COVID-19’s effects are having a significant impact on the global economy and are likely to cause considerable disruption to commercial activities. As a result, many New Zealand companies are bracing for major changes to what was only a few weeks ago considered “business as usual”.

  • Consumer credit update

    Hot on the heels of the Credit Contracts Legislation Amendment Act (the Amendment Act) being passed into law on 19 December 2019, the consumer credit law reform programme has not lost any of its momentum in 2020.

  • Consumer credit update

    Hot on the heels of the Credit Contracts Legislation Amendment Act (the Amendment Act) being passed into law on 19 December 2019, the consumer credit law reform programme has not lost any of its momentum in 2020.

  • COVID-19 – Implications for real estate deals (New Zealand)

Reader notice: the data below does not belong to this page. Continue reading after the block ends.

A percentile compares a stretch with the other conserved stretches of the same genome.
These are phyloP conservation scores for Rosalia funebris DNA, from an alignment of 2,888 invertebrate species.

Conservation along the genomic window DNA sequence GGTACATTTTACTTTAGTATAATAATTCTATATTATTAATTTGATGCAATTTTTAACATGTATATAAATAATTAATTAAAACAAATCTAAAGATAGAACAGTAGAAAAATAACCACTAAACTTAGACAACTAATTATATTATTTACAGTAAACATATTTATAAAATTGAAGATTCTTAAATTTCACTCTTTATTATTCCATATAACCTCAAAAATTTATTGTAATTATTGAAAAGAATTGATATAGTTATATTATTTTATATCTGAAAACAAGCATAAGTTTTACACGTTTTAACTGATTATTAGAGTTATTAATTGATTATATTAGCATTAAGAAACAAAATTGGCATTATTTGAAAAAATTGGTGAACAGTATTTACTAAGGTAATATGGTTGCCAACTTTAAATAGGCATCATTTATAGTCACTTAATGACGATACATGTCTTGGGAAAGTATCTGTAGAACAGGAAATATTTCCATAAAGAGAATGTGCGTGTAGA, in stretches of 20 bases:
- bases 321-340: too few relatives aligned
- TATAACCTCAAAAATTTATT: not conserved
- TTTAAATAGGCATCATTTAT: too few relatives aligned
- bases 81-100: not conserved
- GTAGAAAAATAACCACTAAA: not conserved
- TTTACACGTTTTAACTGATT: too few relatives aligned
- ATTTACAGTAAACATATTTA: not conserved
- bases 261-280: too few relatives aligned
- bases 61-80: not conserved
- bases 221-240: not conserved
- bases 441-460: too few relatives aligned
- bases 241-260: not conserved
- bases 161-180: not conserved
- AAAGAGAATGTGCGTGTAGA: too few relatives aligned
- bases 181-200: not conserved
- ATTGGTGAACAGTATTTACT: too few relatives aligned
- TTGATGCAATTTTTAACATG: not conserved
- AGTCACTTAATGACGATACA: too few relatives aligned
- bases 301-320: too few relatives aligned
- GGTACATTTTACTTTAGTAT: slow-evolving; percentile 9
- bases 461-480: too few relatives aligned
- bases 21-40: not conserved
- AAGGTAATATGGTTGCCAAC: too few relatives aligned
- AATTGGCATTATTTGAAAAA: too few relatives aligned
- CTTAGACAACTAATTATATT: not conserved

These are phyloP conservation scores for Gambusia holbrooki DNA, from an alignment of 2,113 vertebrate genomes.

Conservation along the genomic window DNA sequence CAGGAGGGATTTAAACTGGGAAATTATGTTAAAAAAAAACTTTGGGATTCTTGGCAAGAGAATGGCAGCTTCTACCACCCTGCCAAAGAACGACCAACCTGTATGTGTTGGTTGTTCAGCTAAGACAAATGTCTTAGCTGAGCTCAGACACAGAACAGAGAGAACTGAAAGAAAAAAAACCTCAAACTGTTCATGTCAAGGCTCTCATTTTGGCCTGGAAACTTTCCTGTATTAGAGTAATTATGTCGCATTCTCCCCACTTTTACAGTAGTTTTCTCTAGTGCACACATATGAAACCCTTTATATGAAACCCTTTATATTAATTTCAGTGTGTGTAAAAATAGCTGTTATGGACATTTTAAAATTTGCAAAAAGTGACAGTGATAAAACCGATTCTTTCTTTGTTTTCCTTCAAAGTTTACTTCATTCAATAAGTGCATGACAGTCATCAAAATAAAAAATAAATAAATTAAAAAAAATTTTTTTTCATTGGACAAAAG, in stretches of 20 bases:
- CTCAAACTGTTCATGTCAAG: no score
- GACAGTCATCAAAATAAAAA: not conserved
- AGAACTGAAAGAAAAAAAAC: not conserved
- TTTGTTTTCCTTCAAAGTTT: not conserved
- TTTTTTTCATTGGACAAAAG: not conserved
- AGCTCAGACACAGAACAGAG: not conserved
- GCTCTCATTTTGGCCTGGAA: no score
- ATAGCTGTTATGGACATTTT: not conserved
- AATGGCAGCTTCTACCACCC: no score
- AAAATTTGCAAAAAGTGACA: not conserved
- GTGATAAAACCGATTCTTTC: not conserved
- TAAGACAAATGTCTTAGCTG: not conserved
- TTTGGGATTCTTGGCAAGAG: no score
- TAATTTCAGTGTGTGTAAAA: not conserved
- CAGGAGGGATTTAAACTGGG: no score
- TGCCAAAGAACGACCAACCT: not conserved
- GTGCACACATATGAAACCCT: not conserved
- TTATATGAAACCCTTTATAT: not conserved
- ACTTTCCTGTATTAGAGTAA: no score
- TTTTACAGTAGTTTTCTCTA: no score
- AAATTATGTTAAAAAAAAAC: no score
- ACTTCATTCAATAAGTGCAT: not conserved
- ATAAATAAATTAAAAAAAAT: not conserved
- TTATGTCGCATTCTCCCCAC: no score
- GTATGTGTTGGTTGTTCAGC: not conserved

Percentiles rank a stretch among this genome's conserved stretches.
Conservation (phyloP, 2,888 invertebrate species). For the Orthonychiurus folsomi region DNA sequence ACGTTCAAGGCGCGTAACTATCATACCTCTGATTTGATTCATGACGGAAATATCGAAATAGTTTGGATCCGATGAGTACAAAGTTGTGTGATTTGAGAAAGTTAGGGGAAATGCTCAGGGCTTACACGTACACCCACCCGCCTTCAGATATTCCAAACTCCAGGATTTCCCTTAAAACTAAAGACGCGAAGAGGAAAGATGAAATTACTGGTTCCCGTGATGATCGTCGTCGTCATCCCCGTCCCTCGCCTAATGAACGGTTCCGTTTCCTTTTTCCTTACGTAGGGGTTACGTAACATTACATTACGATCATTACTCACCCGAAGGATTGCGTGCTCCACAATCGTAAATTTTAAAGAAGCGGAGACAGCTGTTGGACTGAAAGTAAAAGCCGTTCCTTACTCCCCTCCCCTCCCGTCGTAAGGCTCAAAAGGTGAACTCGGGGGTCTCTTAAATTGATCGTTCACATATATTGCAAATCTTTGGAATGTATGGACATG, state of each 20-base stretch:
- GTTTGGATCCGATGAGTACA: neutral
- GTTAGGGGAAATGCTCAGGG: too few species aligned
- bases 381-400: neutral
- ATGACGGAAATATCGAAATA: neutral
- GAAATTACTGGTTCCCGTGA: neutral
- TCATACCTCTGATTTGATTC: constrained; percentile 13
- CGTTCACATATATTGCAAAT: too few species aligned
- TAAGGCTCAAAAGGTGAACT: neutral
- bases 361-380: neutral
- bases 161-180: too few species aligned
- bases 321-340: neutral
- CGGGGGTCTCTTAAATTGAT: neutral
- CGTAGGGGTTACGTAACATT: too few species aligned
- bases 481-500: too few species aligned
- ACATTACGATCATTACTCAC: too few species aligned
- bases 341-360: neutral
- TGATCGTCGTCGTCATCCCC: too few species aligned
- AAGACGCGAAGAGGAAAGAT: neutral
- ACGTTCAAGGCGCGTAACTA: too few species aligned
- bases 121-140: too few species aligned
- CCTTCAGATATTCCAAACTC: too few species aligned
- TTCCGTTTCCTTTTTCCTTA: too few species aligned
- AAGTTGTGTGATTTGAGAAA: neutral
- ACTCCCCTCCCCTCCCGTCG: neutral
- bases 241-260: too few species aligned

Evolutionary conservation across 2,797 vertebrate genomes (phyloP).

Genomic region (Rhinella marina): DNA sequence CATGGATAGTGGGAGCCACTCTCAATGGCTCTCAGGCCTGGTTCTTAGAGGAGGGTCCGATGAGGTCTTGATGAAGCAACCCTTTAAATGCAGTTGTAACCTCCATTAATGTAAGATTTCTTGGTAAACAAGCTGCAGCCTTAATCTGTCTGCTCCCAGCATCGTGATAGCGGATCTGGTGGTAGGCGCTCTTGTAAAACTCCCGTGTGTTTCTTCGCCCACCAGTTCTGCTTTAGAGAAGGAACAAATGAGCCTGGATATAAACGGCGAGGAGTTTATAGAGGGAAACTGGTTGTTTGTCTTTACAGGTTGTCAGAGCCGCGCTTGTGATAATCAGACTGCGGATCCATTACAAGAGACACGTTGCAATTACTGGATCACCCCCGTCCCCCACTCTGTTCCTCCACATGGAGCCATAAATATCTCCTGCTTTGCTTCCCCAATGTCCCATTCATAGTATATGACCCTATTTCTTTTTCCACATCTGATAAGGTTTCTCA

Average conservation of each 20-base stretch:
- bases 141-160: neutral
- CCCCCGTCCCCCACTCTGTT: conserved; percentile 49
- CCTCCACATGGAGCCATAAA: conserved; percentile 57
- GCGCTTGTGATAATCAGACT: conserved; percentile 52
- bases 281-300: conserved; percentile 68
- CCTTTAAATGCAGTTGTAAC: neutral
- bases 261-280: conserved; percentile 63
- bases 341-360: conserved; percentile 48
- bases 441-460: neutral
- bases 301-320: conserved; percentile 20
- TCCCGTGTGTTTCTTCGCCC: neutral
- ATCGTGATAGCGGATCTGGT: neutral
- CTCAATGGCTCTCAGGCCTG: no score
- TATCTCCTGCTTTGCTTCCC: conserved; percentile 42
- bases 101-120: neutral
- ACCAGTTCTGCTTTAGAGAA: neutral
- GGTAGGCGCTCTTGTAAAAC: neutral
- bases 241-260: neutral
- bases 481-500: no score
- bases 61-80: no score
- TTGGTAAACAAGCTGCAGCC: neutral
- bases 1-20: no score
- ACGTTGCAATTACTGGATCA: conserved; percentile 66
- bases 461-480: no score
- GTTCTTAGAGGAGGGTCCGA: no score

The question is not if COVID-19 has the potential to alter legal agreements relating to property, but how. Can you cancel or terminate your lease or agreement for sale and purchase? Is this a force majeure event? Who takes the risk on time or cost? Supply chains are at risk, the wider tourism and recreation sector looks vulnerable as travel restrictions remain in place and the likelihood of restrictions on public gatherings grows, retail is under pressure and in the office sector there is potential for disruption as firms advise their employees to stay at home. What should you be looking at in your contracts?

  • What employers should bear in mind when navigating Covid-19 (Coronavirus)